Hunting turkeys in the Eastern part of the U.S. can have you spending quite a bit of time sitting against trees. After a couple of years of back pain and discomfort from doing so, I came up with this simple and ultra-lightweight modification for my turkey vest that makes even the knobbiest cypress tree feel relatively comfortable.
I took a 3/4ths length Thermarest (design has changed some since I bought this one ~15 years ago, but the idea is the same: Lightweight sleeping pad that stops at your knees. The newer , tapered designs may actually be more form fitting), which weights a mere pound, deflated it to about 35%, rolled it up, and cinched it in place to my vest.
Now, when a gobbler keeps me locked in place for hours, I’m not fighting the urge to have to reposition my back. I have found that mountaineering, climbing and backpacking gear can be well applied to hunting specific needs, often times, in a more practical and cost effective manner than what the hunting industry produces. The hunting industry tends to produce over-designed, over specific, (not to mentioned) over priced, gear that are more of a solutions in search of a problems rather than solutions to actual problems. For example, slap some camo and a familiar hunting industry name brand on this sleeping pad, call it a “Air Cushioned Turkey Vest” and you can imagine the price tag.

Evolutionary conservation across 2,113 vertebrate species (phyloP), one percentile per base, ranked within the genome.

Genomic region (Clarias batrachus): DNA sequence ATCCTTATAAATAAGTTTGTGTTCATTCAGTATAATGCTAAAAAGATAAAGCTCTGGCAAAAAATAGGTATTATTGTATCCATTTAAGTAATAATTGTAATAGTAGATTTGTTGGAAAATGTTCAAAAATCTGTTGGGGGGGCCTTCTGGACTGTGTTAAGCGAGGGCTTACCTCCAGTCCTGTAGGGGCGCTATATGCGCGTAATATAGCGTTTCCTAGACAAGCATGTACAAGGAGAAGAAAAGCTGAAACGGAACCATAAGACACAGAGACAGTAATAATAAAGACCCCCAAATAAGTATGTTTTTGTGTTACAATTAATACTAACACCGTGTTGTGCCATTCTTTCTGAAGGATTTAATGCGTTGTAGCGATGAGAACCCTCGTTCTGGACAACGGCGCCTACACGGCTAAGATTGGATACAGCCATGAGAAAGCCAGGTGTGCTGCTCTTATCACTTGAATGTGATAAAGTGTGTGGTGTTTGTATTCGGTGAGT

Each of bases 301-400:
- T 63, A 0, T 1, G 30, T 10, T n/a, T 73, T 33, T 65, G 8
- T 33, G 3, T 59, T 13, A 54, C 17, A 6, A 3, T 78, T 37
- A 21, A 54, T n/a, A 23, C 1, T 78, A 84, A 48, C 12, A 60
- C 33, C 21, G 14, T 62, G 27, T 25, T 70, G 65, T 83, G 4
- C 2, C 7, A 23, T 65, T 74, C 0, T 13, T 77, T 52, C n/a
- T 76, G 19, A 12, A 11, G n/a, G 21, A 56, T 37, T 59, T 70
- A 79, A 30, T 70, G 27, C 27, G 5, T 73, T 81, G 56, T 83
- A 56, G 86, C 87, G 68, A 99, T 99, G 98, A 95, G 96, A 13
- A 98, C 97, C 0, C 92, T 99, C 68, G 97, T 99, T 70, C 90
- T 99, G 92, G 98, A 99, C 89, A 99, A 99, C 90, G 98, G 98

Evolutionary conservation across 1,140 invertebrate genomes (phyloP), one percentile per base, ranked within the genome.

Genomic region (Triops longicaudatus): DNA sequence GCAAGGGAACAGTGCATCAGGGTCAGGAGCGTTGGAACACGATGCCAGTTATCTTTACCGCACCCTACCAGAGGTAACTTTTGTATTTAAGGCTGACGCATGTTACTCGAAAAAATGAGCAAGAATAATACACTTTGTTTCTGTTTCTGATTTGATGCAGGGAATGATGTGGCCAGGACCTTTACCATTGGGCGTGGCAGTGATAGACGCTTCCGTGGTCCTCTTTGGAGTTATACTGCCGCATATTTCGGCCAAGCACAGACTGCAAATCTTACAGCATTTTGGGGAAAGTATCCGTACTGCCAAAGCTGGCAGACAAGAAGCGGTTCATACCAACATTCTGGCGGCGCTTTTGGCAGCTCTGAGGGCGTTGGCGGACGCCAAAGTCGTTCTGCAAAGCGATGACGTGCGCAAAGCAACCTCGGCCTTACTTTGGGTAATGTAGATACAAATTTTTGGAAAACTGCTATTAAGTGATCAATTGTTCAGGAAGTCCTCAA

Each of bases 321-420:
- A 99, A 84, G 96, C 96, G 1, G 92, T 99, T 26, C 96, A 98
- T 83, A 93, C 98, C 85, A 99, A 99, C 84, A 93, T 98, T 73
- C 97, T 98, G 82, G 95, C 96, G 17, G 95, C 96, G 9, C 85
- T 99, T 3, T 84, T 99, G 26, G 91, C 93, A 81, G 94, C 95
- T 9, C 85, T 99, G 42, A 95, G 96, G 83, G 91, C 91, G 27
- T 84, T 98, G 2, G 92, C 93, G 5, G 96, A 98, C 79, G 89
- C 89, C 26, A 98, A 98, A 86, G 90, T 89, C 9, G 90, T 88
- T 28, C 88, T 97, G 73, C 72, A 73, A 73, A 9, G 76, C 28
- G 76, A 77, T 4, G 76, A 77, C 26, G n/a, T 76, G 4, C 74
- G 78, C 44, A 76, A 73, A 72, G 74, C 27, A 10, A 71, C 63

Speaking of turkey hunting, living in the South and hunting the swamp bottoms of West Tennessee and North Mississippi, I am no stranger to ticks and mosquitos. The best combination of bug resistance I have found is the following combination:
Skin: Nutri Shield Insect Repellent, a all natural, plant base repellent. I spray down with this product from head to toe. Despite sweating profusely in the Spring Turkey woods of the South, the product seems to remain effective all day. If you do some research, similar products can be made at home.
Clothes: Sawyer Permithrin, which is advertised as being good for 6 washings. I spray all of my outer wear including socks (but not sock liners) down with this product. During turkey season, I usually just leave my outer wear hanging outside and do not bother washing any of it. Yes it starts to stink, but so do I after the first 30 minutes in the woods. By doing this, I only need to refresh my clothes once or twice during turkey season. I also spray my vest down to keep ticks off of it. Permithrin can also be mixed at home cheaply, but a single bottle of Sawyers tends to last me 3 seasons.
Exterior: Most hunters are by now familiar with the Therma Cell. This product works and it works well. The initial investment is inexpensive, but they sure do get you on the refills. If you do a little research, however, there are hacks to refilling your own fuel cells.
Using this combination of products, I personally do not get ticks despite hunting some tick infested areas. The Therma Cell can make tolerable the nastiest, mosquito infested area. If you have any doubt how effective it is, just forget your refills on a sweltering day….
Sunrise on the opening day in Mississippi was this past Friday (March 15th). Conditions were tough this year: It was windy, the area I was hunting had very recently been burned (looking for a black bird in the burnt woods….) and the birds were not gobbling much. However, my the Tennessee opener on March 30th, the woods should be alive and green with gobbles, mosquitos and ticks.